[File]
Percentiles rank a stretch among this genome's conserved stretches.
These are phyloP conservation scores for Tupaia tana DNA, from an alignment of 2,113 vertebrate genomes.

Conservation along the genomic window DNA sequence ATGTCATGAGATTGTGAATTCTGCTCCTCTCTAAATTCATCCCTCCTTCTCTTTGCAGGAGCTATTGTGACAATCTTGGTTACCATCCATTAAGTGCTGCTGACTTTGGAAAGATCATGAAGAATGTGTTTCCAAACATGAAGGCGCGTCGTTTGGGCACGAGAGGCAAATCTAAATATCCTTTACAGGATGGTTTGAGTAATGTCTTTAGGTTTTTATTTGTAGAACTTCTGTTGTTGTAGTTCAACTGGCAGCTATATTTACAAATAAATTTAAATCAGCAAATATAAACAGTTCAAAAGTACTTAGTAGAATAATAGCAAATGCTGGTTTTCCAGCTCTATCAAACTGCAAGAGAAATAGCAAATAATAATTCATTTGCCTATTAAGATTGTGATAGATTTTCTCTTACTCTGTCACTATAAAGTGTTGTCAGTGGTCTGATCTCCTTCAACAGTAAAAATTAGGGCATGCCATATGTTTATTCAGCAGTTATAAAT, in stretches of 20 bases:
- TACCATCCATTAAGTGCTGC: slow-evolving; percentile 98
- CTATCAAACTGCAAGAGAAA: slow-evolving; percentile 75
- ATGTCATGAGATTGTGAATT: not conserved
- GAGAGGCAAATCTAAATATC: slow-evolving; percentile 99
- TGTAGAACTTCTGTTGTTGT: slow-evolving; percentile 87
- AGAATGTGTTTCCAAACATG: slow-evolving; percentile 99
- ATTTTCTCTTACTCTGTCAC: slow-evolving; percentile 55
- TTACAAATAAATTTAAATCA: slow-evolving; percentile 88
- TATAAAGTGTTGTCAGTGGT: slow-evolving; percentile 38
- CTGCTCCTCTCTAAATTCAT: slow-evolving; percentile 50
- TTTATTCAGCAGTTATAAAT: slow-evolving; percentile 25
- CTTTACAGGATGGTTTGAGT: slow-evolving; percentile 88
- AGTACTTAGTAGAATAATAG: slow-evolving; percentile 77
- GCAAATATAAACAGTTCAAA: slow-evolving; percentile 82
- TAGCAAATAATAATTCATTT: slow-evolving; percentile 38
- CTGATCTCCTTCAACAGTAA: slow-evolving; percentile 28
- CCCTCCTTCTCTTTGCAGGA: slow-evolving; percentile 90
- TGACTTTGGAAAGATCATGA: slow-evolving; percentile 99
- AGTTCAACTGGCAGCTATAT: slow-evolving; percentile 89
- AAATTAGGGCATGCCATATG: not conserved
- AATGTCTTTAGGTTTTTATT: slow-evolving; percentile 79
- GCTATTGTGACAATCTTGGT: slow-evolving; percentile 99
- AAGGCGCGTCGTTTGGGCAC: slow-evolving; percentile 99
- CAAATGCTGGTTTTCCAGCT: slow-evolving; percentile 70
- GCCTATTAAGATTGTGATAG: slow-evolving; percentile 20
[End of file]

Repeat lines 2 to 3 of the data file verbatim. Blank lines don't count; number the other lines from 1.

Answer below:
These are phyloP conservation scores for Tupaia tana DNA, from an alignment of 2,113 vertebrate genomes.

Conservation along the genomic window DNA sequence ATGTCATGAGATTGTGAATTCTGCTCCTCTCTAAATTCATCCCTCCTTCTCTTTGCAGGAGCTATTGTGACAATCTTGGTTACCATCCATTAAGTGCTGCTGACTTTGGAAAGATCATGAAGAATGTGTTTCCAAACATGAAGGCGCGTCGTTTGGGCACGAGAGGCAAATCTAAATATCCTTTACAGGATGGTTTGAGTAATGTCTTTAGGTTTTTATTTGTAGAACTTCTGTTGTTGTAGTTCAACTGGCAGCTATATTTACAAATAAATTTAAATCAGCAAATATAAACAGTTCAAAAGTACTTAGTAGAATAATAGCAAATGCTGGTTTTCCAGCTCTATCAAACTGCAAGAGAAATAGCAAATAATAATTCATTTGCCTATTAAGATTGTGATAGATTTTCTCTTACTCTGTCACTATAAAGTGTTGTCAGTGGTCTGATCTCCTTCAACAGTAAAAATTAGGGCATGCCATATGTTTATTCAGCAGTTATAAAT, in stretches of 20 bases: